What to consider before collecting zero-party data
By Megan Angell, 84.51° Senior Data Scientist
With third-party cookies on the way out, zero-party data is becoming increasingly important. The term “zero-party data” originated with Forrester, a research and advisory company, which defines it as “data that a customer intentionally and proactively shares with a brand, which can include preference center data, purchase intentions, personal context, and how the individual wants the brand to recognize her.” For example, you may want to collect information on customers’ ages to help you choose products to recommend, or about their preferred method and frequency of communication to help your marketing reach them without causing annoyance. While it may be tempting simply collect as much data from the customer as possible, creating a framework that weighs the benefits and costs of different types of data and then carefully selecting attributes will yield far greater benefit to your organization in the long term. We break down some of these key tradeoffs below.
When customers explicitly provide you with their information, they will likely expect something in return, whether that is more personalized communications, tailored deals, or added convenience. Before choosing to collect a piece of data, you should have a clear use case of how it will help drive value for your customer and your organization. Zero-party data can be especially useful for new customers who may not have purchase or clickstream data in your system yet.
How accurate is the data provided by customers themselves versus 1st, 2nd, or 3rd party data? While some data points are straightforward, such as birthday, asking customers if they are interested in healthy products may be less accurate—customers may say yes as a form of “wishful thinking” or because they don’t want to admit otherwise, but their actual purchase data may indicate the opposite.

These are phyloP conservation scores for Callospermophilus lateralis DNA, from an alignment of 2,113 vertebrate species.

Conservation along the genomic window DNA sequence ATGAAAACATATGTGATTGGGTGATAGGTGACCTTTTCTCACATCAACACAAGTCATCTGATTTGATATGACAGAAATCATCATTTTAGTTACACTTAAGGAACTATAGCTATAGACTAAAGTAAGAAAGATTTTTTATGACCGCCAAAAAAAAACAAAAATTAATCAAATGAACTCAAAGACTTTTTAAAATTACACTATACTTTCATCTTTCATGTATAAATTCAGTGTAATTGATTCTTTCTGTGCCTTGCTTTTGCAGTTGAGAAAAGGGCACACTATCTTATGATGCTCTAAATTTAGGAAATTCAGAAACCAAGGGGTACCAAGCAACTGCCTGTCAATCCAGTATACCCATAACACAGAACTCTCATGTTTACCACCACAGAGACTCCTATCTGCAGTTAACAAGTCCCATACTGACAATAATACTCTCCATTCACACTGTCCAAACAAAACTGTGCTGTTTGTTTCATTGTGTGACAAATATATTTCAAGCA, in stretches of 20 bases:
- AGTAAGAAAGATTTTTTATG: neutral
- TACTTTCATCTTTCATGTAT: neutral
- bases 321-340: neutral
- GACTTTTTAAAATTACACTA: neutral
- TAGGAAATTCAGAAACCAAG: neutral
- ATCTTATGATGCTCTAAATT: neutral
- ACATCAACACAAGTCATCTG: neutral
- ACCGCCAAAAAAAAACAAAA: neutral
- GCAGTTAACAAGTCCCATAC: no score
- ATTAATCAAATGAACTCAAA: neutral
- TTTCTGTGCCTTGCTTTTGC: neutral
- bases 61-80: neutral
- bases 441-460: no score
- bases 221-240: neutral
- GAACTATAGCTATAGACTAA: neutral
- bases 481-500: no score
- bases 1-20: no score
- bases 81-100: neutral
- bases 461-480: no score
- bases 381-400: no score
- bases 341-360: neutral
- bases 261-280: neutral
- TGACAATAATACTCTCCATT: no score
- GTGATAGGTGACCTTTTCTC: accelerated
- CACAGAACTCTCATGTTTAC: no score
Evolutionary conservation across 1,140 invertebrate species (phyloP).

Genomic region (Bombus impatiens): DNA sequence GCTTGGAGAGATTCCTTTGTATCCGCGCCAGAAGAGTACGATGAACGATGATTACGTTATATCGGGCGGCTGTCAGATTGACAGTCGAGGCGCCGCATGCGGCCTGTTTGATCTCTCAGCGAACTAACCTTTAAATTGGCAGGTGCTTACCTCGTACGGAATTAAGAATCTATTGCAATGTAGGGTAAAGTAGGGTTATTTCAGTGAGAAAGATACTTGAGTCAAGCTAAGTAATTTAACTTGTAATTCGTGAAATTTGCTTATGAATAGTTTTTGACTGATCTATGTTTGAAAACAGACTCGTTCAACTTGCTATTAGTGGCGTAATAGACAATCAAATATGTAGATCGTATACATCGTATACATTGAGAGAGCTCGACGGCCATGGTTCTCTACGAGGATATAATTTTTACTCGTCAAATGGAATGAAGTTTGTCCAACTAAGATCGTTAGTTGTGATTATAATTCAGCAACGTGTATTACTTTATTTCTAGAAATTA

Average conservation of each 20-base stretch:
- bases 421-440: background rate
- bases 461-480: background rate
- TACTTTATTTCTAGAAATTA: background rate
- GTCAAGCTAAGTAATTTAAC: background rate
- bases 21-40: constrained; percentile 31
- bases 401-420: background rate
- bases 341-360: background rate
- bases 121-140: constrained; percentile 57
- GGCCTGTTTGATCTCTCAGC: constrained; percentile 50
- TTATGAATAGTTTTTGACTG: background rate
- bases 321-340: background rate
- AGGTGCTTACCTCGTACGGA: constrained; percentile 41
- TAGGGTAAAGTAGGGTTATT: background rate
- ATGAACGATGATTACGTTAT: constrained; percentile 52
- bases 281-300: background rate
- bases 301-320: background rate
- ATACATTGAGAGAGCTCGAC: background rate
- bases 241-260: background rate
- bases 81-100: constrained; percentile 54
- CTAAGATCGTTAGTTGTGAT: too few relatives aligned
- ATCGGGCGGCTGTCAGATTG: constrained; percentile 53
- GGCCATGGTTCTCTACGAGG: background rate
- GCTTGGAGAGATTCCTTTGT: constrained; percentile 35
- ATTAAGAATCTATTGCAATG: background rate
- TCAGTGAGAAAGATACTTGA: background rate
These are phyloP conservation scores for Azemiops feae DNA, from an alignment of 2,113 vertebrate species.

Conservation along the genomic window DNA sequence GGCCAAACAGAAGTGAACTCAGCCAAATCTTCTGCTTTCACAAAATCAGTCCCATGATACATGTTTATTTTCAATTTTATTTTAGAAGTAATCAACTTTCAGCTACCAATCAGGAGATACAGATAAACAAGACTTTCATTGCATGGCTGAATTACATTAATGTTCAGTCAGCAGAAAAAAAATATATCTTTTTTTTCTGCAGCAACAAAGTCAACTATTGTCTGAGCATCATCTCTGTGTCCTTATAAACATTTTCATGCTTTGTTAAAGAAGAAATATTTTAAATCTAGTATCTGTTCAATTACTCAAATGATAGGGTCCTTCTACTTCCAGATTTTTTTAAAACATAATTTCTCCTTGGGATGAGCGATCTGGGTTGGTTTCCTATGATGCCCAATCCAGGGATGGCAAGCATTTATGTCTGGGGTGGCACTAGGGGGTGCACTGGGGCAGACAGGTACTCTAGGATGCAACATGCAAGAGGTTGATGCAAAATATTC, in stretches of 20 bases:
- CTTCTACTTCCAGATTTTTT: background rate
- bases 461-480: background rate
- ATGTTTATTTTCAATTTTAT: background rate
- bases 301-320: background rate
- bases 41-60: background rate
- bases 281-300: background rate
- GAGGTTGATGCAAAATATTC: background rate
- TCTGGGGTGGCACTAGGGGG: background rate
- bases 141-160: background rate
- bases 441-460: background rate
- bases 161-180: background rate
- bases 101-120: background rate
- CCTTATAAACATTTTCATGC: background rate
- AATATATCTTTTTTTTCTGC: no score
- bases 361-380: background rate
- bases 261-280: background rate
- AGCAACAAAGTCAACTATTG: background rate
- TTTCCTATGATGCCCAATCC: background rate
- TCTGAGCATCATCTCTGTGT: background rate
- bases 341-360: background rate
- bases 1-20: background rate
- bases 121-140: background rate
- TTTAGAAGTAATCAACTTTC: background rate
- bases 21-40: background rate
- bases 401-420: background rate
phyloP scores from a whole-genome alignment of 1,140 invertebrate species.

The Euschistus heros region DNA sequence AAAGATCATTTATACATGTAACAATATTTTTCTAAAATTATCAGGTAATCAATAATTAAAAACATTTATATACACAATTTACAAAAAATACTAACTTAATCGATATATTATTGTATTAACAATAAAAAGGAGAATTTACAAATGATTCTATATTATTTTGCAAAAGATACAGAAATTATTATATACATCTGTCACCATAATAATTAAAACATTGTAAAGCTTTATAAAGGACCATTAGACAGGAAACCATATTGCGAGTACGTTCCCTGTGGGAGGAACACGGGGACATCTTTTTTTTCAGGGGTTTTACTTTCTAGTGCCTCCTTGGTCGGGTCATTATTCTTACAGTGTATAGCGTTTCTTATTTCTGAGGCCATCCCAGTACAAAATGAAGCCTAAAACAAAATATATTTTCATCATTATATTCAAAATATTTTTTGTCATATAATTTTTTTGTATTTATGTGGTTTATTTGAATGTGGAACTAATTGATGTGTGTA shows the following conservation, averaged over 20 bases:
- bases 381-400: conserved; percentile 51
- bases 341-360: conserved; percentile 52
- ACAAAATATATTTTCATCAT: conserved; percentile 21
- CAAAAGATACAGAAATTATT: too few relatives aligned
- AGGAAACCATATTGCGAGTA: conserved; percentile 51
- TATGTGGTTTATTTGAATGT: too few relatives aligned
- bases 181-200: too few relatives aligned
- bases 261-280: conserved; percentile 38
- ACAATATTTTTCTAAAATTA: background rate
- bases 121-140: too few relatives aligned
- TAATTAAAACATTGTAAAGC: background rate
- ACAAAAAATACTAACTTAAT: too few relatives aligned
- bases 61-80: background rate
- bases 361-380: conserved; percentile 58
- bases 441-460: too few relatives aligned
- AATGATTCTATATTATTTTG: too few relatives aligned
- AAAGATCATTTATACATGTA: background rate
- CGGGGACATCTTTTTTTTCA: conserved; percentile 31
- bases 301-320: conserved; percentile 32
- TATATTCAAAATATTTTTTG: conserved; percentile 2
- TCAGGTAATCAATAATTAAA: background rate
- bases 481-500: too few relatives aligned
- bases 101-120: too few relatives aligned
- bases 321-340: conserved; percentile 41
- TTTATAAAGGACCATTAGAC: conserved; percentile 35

Other attributes may change over time, and while customers may be willing to give explicit feedback once if prompted, they may be unlikely to respond to future requests or adjust their data in their settings/account options. Are there ways you can design the experience so that customers are more likely to update you when their data changes?
It is also important to consider whether you are collecting data at an individual or a household level. Some preferences may apply to some household members but not others, and incorrectly applying this information to the whole household may even have a negative impact.
In some cases, there may be negative impacts to collecting some attributes. For instance, they may consider their diet/allergen information to be personal. Too many questions may increase customer fatigue and reduce the likelihood that they will fill out your questionnaire. Additionally, you should ensure that you are prepared to comply with privacy regulations like CCPA and GDPR, depending on where your customers are located.
Ranking What is Important
You may want to create a formal scoring system, deciding on specific criteria and then rating each attribute you’re considering collecting according to these criteria.
Well-chosen zero-party data can drive significant value for both your customer and your organization. And, in a post-cookie world, it may be increasingly difficult to do without.